3. Weekend distractions - my 8 year old boy's footballing commitments mean that Saturday and Sunday mornings are largely both taken up driving him to various parts of Watford and Hemel and giving vociferous non-expert "advice" from the touchline, leaving precious little time for much else.

4. No Vets - my club hasn't been putting out a Vets team this season so the incentive to get myself fit and make myself available just hasn't been there. Running around with a bunch of teens in the 3rd XV doesn't have the same appeal somehow. Feeble excuse I know but I'm grasping at straws now.

5. Reality - much like my orange-skinned role model from the Valleys, I really do need to keep my weekends free for offers to take part in reality telly programmes such as Strictly Celebrity Big Brother Get Me Out of Here On Ice.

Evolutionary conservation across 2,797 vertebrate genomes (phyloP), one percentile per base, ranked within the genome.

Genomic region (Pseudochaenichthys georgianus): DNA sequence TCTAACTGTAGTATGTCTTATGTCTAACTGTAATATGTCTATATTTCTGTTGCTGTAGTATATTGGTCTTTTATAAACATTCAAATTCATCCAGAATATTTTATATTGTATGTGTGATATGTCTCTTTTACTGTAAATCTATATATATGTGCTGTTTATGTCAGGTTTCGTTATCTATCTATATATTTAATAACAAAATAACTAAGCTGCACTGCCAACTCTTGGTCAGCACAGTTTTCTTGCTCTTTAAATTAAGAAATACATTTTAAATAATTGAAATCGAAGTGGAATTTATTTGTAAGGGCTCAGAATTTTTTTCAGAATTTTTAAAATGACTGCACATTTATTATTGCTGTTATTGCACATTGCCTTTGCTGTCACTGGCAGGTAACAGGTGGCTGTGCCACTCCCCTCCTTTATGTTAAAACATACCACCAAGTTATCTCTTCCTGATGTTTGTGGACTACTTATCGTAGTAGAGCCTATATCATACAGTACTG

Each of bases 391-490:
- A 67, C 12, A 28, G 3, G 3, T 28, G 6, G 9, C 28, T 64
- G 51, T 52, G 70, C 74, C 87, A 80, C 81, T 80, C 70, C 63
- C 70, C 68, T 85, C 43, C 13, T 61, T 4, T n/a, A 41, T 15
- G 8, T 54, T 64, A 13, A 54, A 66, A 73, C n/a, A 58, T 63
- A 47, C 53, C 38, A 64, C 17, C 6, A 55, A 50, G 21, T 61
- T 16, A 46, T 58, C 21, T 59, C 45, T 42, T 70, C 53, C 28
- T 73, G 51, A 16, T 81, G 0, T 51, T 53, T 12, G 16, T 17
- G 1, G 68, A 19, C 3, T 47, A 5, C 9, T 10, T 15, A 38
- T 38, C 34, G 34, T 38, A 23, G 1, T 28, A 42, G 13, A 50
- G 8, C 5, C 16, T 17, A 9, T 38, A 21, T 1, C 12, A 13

6. Laziness - the painful truth of it all is that, deep down, I'm a lazy bar steward.

All is not, however, lost. I do have a plan of sorts:
  • Lose weight - yes, that old chestnut. Fact is, however, that I shed more than a few pounds between August and December last year simply by cutting down on alcohol and not eating crap like crisps, cakes and biscuits. It wasn't that difficult and I keep telling myself that the fact that I spent most of November feeling dreadful was purely coincidental. So, here it is, as from today I'm off the booze until further notice. Blimey, did I really just say that?
  • Get Fit - the plan is to get down to the gym and out on the road for the next couple of months and recover a semblance of fitness so that I can approach the Touch Rugby "season" again in May with a degree of confidence. Who knows, it may even lead to a bit of proper pre-season training over the summer.